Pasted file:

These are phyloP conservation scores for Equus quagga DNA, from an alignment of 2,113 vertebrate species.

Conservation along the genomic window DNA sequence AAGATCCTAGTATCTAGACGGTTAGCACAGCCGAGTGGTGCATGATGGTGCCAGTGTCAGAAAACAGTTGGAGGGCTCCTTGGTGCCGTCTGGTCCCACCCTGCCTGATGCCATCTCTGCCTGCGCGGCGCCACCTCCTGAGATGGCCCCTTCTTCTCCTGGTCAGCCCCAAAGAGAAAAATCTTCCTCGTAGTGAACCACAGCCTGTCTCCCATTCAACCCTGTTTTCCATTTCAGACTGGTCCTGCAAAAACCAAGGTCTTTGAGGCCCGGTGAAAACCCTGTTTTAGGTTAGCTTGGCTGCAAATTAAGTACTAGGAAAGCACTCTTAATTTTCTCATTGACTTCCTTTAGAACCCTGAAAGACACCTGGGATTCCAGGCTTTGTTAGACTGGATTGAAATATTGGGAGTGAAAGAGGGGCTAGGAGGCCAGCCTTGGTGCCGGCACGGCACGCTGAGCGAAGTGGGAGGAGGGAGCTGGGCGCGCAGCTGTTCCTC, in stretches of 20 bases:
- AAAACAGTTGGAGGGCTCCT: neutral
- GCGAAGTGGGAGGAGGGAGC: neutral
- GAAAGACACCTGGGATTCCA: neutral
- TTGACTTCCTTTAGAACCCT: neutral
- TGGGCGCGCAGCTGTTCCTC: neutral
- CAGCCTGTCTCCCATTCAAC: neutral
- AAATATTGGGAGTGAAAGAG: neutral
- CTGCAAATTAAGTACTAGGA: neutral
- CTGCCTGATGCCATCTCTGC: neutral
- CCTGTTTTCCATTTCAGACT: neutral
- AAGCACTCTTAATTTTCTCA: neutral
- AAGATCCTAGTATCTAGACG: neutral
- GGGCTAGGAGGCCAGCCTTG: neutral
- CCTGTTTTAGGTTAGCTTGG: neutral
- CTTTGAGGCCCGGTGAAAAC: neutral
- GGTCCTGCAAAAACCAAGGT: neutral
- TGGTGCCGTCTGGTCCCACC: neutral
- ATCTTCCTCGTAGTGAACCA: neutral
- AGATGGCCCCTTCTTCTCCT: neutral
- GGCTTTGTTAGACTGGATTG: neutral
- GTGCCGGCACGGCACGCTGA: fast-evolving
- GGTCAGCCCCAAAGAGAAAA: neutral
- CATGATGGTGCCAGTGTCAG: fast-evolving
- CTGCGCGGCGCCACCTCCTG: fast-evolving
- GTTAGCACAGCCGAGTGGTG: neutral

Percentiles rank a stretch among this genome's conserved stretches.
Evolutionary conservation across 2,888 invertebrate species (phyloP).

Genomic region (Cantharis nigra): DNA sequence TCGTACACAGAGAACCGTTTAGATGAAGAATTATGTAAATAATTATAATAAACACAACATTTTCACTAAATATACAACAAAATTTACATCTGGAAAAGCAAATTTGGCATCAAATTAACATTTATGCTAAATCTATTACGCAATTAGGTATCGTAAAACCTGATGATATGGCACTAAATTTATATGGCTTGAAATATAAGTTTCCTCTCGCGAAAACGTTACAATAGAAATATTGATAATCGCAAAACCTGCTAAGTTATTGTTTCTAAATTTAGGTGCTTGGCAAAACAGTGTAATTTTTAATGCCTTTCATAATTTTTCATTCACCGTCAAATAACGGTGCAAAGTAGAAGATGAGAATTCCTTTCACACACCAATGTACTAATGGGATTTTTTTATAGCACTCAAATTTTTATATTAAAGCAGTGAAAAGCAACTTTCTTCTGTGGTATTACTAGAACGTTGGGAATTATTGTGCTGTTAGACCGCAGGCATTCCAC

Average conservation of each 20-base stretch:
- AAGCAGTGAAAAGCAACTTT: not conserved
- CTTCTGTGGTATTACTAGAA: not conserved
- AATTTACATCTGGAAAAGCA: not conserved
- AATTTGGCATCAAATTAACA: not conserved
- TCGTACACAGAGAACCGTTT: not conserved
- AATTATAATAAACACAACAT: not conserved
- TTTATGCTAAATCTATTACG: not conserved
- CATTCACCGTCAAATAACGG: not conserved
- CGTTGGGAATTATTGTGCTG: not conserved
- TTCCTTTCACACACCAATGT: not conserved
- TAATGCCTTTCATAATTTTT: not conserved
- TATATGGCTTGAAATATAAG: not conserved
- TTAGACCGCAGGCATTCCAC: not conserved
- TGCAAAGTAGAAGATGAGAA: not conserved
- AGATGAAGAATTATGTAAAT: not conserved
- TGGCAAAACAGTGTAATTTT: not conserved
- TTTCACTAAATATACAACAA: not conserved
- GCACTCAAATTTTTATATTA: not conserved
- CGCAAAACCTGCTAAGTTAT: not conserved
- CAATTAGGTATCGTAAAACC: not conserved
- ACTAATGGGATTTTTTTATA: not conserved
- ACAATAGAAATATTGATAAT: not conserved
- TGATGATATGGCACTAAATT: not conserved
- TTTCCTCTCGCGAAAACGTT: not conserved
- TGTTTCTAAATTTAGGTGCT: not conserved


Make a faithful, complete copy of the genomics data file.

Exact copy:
These are phyloP conservation scores for Equus quagga DNA, from an alignment of 2,113 vertebrate species.

Conservation along the genomic window DNA sequence AAGATCCTAGTATCTAGACGGTTAGCACAGCCGAGTGGTGCATGATGGTGCCAGTGTCAGAAAACAGTTGGAGGGCTCCTTGGTGCCGTCTGGTCCCACCCTGCCTGATGCCATCTCTGCCTGCGCGGCGCCACCTCCTGAGATGGCCCCTTCTTCTCCTGGTCAGCCCCAAAGAGAAAAATCTTCCTCGTAGTGAACCACAGCCTGTCTCCCATTCAACCCTGTTTTCCATTTCAGACTGGTCCTGCAAAAACCAAGGTCTTTGAGGCCCGGTGAAAACCCTGTTTTAGGTTAGCTTGGCTGCAAATTAAGTACTAGGAAAGCACTCTTAATTTTCTCATTGACTTCCTTTAGAACCCTGAAAGACACCTGGGATTCCAGGCTTTGTTAGACTGGATTGAAATATTGGGAGTGAAAGAGGGGCTAGGAGGCCAGCCTTGGTGCCGGCACGGCACGCTGAGCGAAGTGGGAGGAGGGAGCTGGGCGCGCAGCTGTTCCTC, in stretches of 20 bases:
- AAAACAGTTGGAGGGCTCCT: neutral
- GCGAAGTGGGAGGAGGGAGC: neutral
- GAAAGACACCTGGGATTCCA: neutral
- TTGACTTCCTTTAGAACCCT: neutral
- TGGGCGCGCAGCTGTTCCTC: neutral
- CAGCCTGTCTCCCATTCAAC: neutral
- AAATATTGGGAGTGAAAGAG: neutral
- CTGCAAATTAAGTACTAGGA: neutral
- CTGCCTGATGCCATCTCTGC: neutral
- CCTGTTTTCCATTTCAGACT: neutral
- AAGCACTCTTAATTTTCTCA: neutral
- AAGATCCTAGTATCTAGACG: neutral
- GGGCTAGGAGGCCAGCCTTG: neutral
- CCTGTTTTAGGTTAGCTTGG: neutral
- CTTTGAGGCCCGGTGAAAAC: neutral
- GGTCCTGCAAAAACCAAGGT: neutral
- TGGTGCCGTCTGGTCCCACC: neutral
- ATCTTCCTCGTAGTGAACCA: neutral
- AGATGGCCCCTTCTTCTCCT: neutral
- GGCTTTGTTAGACTGGATTG: neutral
- GTGCCGGCACGGCACGCTGA: fast-evolving
- GGTCAGCCCCAAAGAGAAAA: neutral
- CATGATGGTGCCAGTGTCAG: fast-evolving
- CTGCGCGGCGCCACCTCCTG: fast-evolving
- GTTAGCACAGCCGAGTGGTG: neutral

Percentiles rank a stretch among this genome's conserved stretches.
Evolutionary conservation across 2,888 invertebrate species (phyloP).

Genomic region (Cantharis nigra): DNA sequence TCGTACACAGAGAACCGTTTAGATGAAGAATTATGTAAATAATTATAATAAACACAACATTTTCACTAAATATACAACAAAATTTACATCTGGAAAAGCAAATTTGGCATCAAATTAACATTTATGCTAAATCTATTACGCAATTAGGTATCGTAAAACCTGATGATATGGCACTAAATTTATATGGCTTGAAATATAAGTTTCCTCTCGCGAAAACGTTACAATAGAAATATTGATAATCGCAAAACCTGCTAAGTTATTGTTTCTAAATTTAGGTGCTTGGCAAAACAGTGTAATTTTTAATGCCTTTCATAATTTTTCATTCACCGTCAAATAACGGTGCAAAGTAGAAGATGAGAATTCCTTTCACACACCAATGTACTAATGGGATTTTTTTATAGCACTCAAATTTTTATATTAAAGCAGTGAAAAGCAACTTTCTTCTGTGGTATTACTAGAACGTTGGGAATTATTGTGCTGTTAGACCGCAGGCATTCCAC

Average conservation of each 20-base stretch:
- AAGCAGTGAAAAGCAACTTT: not conserved
- CTTCTGTGGTATTACTAGAA: not conserved
- AATTTACATCTGGAAAAGCA: not conserved
- AATTTGGCATCAAATTAACA: not conserved
- TCGTACACAGAGAACCGTTT: not conserved
- AATTATAATAAACACAACAT: not conserved
- TTTATGCTAAATCTATTACG: not conserved
- CATTCACCGTCAAATAACGG: not conserved
- CGTTGGGAATTATTGTGCTG: not conserved
- TTCCTTTCACACACCAATGT: not conserved
- TAATGCCTTTCATAATTTTT: not conserved
- TATATGGCTTGAAATATAAG: not conserved
- TTAGACCGCAGGCATTCCAC: not conserved
- TGCAAAGTAGAAGATGAGAA: not conserved
- AGATGAAGAATTATGTAAAT: not conserved
- TGGCAAAACAGTGTAATTTT: not conserved
- TTTCACTAAATATACAACAA: not conserved
- GCACTCAAATTTTTATATTA: not conserved
- CGCAAAACCTGCTAAGTTAT: not conserved
- CAATTAGGTATCGTAAAACC: not conserved
- ACTAATGGGATTTTTTTATA: not conserved
- ACAATAGAAATATTGATAAT: not conserved
- TGATGATATGGCACTAAATT: not conserved
- TTTCCTCTCGCGAAAACGTT: not conserved
- TGTTTCTAAATTTAGGTGCT: not conserved